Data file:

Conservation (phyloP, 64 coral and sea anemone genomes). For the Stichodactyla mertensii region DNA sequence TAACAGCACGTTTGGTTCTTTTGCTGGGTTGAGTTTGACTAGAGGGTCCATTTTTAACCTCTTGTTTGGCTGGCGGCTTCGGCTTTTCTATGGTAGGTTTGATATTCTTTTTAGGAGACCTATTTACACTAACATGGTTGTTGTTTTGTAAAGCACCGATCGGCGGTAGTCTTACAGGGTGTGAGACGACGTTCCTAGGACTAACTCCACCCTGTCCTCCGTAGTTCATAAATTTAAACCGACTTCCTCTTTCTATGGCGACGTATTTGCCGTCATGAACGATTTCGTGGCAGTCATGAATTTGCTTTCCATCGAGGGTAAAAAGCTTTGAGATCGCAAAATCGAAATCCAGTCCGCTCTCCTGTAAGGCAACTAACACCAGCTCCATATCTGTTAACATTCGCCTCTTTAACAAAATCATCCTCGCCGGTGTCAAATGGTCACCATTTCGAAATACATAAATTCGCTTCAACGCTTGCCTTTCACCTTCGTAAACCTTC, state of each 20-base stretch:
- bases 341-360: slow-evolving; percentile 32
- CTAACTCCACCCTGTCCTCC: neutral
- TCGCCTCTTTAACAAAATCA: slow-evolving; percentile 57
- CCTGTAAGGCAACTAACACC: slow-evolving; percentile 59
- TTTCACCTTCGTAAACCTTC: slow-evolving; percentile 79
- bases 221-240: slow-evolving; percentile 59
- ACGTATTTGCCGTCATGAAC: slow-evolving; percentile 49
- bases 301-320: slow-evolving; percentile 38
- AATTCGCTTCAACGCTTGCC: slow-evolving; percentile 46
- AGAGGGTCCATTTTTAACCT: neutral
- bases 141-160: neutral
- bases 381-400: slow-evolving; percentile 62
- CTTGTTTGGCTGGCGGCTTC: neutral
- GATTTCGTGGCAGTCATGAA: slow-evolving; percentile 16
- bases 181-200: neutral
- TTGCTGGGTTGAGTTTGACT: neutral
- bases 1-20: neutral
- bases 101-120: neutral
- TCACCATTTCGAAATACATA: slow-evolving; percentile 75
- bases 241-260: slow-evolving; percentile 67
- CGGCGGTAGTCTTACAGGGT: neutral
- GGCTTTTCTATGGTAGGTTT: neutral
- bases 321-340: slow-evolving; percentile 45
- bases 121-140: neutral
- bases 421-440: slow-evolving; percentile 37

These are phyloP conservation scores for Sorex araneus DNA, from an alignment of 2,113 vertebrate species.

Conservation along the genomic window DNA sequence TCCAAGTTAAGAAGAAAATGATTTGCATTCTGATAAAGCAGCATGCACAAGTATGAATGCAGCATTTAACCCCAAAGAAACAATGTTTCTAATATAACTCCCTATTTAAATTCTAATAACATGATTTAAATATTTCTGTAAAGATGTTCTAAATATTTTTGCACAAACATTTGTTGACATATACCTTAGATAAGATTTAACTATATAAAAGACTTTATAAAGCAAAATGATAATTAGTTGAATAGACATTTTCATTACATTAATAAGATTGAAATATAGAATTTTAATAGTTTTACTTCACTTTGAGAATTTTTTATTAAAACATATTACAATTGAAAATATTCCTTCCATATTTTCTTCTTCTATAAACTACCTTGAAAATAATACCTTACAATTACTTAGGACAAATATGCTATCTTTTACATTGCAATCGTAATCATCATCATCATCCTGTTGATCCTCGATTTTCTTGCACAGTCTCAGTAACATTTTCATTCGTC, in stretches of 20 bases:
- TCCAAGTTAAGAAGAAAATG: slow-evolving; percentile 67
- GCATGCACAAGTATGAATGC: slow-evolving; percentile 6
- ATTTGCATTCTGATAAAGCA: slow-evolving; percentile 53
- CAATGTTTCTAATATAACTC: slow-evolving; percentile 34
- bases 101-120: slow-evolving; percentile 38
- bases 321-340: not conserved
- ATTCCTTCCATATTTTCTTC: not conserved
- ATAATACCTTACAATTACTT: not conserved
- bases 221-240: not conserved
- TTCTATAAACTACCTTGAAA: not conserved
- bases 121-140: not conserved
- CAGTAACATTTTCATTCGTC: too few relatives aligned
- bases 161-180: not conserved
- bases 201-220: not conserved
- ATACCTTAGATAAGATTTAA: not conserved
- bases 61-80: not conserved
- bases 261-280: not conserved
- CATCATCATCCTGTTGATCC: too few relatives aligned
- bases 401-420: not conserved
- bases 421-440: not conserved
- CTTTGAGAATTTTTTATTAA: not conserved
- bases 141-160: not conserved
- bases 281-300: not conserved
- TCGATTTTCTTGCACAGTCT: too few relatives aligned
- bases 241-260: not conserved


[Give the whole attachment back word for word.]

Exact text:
Conservation (phyloP, 64 coral and sea anemone genomes). For the Stichodactyla mertensii region DNA sequence TAACAGCACGTTTGGTTCTTTTGCTGGGTTGAGTTTGACTAGAGGGTCCATTTTTAACCTCTTGTTTGGCTGGCGGCTTCGGCTTTTCTATGGTAGGTTTGATATTCTTTTTAGGAGACCTATTTACACTAACATGGTTGTTGTTTTGTAAAGCACCGATCGGCGGTAGTCTTACAGGGTGTGAGACGACGTTCCTAGGACTAACTCCACCCTGTCCTCCGTAGTTCATAAATTTAAACCGACTTCCTCTTTCTATGGCGACGTATTTGCCGTCATGAACGATTTCGTGGCAGTCATGAATTTGCTTTCCATCGAGGGTAAAAAGCTTTGAGATCGCAAAATCGAAATCCAGTCCGCTCTCCTGTAAGGCAACTAACACCAGCTCCATATCTGTTAACATTCGCCTCTTTAACAAAATCATCCTCGCCGGTGTCAAATGGTCACCATTTCGAAATACATAAATTCGCTTCAACGCTTGCCTTTCACCTTCGTAAACCTTC, state of each 20-base stretch:
- bases 341-360: slow-evolving; percentile 32
- CTAACTCCACCCTGTCCTCC: neutral
- TCGCCTCTTTAACAAAATCA: slow-evolving; percentile 57
- CCTGTAAGGCAACTAACACC: slow-evolving; percentile 59
- TTTCACCTTCGTAAACCTTC: slow-evolving; percentile 79
- bases 221-240: slow-evolving; percentile 59
- ACGTATTTGCCGTCATGAAC: slow-evolving; percentile 49
- bases 301-320: slow-evolving; percentile 38
- AATTCGCTTCAACGCTTGCC: slow-evolving; percentile 46
- AGAGGGTCCATTTTTAACCT: neutral
- bases 141-160: neutral
- bases 381-400: slow-evolving; percentile 62
- CTTGTTTGGCTGGCGGCTTC: neutral
- GATTTCGTGGCAGTCATGAA: slow-evolving; percentile 16
- bases 181-200: neutral
- TTGCTGGGTTGAGTTTGACT: neutral
- bases 1-20: neutral
- bases 101-120: neutral
- TCACCATTTCGAAATACATA: slow-evolving; percentile 75
- bases 241-260: slow-evolving; percentile 67
- CGGCGGTAGTCTTACAGGGT: neutral
- GGCTTTTCTATGGTAGGTTT: neutral
- bases 321-340: slow-evolving; percentile 45
- bases 121-140: neutral
- bases 421-440: slow-evolving; percentile 37

These are phyloP conservation scores for Sorex araneus DNA, from an alignment of 2,113 vertebrate species.

Conservation along the genomic window DNA sequence TCCAAGTTAAGAAGAAAATGATTTGCATTCTGATAAAGCAGCATGCACAAGTATGAATGCAGCATTTAACCCCAAAGAAACAATGTTTCTAATATAACTCCCTATTTAAATTCTAATAACATGATTTAAATATTTCTGTAAAGATGTTCTAAATATTTTTGCACAAACATTTGTTGACATATACCTTAGATAAGATTTAACTATATAAAAGACTTTATAAAGCAAAATGATAATTAGTTGAATAGACATTTTCATTACATTAATAAGATTGAAATATAGAATTTTAATAGTTTTACTTCACTTTGAGAATTTTTTATTAAAACATATTACAATTGAAAATATTCCTTCCATATTTTCTTCTTCTATAAACTACCTTGAAAATAATACCTTACAATTACTTAGGACAAATATGCTATCTTTTACATTGCAATCGTAATCATCATCATCATCCTGTTGATCCTCGATTTTCTTGCACAGTCTCAGTAACATTTTCATTCGTC, in stretches of 20 bases:
- TCCAAGTTAAGAAGAAAATG: slow-evolving; percentile 67
- GCATGCACAAGTATGAATGC: slow-evolving; percentile 6
- ATTTGCATTCTGATAAAGCA: slow-evolving; percentile 53
- CAATGTTTCTAATATAACTC: slow-evolving; percentile 34
- bases 101-120: slow-evolving; percentile 38
- bases 321-340: not conserved
- ATTCCTTCCATATTTTCTTC: not conserved
- ATAATACCTTACAATTACTT: not conserved
- bases 221-240: not conserved
- TTCTATAAACTACCTTGAAA: not conserved
- bases 121-140: not conserved
- CAGTAACATTTTCATTCGTC: too few relatives aligned
- bases 161-180: not conserved
- bases 201-220: not conserved
- ATACCTTAGATAAGATTTAA: not conserved
- bases 61-80: not conserved
- bases 261-280: not conserved
- CATCATCATCCTGTTGATCC: too few relatives aligned
- bases 401-420: not conserved
- bases 421-440: not conserved
- CTTTGAGAATTTTTTATTAA: not conserved
- bases 141-160: not conserved
- bases 281-300: not conserved
- TCGATTTTCTTGCACAGTCT: too few relatives aligned
- bases 241-260: not conserved